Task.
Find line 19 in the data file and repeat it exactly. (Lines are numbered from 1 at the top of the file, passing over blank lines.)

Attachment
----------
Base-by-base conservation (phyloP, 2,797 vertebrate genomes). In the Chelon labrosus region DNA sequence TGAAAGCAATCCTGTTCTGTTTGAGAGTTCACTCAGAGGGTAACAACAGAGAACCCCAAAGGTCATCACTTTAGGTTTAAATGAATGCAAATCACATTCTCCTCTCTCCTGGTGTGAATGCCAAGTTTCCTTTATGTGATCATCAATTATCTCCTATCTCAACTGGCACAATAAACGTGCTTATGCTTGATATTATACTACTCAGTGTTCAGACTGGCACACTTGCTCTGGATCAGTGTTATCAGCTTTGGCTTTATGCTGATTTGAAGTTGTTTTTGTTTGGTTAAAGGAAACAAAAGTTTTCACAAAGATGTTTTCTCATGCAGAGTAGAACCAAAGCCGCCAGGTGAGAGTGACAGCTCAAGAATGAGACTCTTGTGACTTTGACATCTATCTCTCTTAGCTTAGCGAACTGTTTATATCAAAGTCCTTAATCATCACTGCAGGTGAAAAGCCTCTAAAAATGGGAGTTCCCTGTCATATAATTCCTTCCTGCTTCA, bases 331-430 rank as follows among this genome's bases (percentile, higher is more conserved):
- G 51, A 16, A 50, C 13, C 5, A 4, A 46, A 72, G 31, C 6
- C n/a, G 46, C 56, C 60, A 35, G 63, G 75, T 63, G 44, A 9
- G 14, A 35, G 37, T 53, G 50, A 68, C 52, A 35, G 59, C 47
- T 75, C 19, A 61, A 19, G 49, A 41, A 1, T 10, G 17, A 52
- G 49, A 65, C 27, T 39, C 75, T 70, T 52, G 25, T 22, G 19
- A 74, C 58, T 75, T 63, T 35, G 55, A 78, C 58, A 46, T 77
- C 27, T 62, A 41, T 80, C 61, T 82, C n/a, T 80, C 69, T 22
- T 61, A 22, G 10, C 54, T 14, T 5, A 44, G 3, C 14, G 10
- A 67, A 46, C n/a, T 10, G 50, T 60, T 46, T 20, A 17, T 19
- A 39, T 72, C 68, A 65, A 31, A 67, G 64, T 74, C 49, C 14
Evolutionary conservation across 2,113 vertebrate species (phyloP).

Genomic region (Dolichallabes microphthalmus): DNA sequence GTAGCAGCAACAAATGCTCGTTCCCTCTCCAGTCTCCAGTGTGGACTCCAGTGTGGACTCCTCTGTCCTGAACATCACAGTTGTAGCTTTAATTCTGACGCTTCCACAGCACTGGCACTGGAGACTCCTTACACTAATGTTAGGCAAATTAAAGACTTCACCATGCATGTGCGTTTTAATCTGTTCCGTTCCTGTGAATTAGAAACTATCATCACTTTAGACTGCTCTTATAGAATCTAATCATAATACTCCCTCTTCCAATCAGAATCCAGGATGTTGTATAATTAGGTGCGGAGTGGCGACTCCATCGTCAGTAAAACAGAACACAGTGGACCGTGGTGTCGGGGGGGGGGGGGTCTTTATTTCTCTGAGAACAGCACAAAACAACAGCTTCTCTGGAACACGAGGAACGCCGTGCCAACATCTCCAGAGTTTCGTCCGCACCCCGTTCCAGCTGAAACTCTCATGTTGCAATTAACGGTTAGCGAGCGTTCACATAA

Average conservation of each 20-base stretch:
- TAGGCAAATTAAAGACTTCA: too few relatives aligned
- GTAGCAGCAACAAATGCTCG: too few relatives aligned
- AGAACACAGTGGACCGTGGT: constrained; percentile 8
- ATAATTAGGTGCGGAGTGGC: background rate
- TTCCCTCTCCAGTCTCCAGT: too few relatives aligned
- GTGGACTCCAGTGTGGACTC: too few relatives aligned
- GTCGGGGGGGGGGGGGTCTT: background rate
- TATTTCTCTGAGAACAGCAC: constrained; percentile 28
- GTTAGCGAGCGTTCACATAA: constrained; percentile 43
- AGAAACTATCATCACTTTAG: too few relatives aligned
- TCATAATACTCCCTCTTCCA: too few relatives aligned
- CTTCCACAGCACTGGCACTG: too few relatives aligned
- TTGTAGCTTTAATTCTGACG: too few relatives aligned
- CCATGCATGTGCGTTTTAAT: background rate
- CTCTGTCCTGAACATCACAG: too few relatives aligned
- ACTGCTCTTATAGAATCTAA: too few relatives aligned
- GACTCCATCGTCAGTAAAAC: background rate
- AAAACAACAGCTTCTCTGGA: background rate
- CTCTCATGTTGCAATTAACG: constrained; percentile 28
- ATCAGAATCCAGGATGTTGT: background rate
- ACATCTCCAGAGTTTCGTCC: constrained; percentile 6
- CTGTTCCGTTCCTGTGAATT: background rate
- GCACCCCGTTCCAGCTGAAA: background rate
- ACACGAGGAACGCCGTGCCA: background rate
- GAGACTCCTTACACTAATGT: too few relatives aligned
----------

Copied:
- TTCCCTCTCCAGTCTCCAGT: too few relatives aligned